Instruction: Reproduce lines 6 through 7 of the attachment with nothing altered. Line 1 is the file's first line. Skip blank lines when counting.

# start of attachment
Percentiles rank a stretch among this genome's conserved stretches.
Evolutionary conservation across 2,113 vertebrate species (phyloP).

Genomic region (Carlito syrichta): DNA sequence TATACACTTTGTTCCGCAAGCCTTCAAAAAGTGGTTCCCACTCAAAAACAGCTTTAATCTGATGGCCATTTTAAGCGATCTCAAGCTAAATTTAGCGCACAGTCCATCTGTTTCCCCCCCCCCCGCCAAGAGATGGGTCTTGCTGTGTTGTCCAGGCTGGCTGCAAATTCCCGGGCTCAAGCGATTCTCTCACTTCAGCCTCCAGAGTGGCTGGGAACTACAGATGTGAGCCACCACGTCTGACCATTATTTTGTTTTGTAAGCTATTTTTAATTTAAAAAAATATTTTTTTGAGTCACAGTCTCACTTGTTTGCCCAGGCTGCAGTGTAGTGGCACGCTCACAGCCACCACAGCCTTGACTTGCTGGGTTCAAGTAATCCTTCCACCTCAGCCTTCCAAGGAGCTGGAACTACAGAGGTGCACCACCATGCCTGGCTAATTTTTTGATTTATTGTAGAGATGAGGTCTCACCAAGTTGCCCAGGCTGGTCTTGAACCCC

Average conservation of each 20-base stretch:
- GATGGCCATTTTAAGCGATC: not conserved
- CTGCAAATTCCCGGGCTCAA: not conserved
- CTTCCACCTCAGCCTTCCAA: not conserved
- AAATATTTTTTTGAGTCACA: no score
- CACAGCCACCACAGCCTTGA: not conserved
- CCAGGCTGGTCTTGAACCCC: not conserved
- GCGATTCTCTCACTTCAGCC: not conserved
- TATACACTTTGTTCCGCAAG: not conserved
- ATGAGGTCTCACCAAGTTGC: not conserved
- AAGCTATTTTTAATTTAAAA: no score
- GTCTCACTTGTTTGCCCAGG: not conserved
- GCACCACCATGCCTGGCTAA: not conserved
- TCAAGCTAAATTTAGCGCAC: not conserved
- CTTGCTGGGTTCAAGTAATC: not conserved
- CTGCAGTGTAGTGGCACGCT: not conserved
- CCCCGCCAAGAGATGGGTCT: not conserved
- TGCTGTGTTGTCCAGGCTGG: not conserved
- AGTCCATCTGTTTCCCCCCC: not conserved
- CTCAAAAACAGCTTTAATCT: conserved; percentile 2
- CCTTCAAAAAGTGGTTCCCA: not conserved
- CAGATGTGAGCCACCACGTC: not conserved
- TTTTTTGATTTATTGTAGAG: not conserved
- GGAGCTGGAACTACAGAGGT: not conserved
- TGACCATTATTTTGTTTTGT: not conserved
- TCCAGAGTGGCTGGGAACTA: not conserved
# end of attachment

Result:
- CTGCAAATTCCCGGGCTCAA: not conserved
- CTTCCACCTCAGCCTTCCAA: not conserved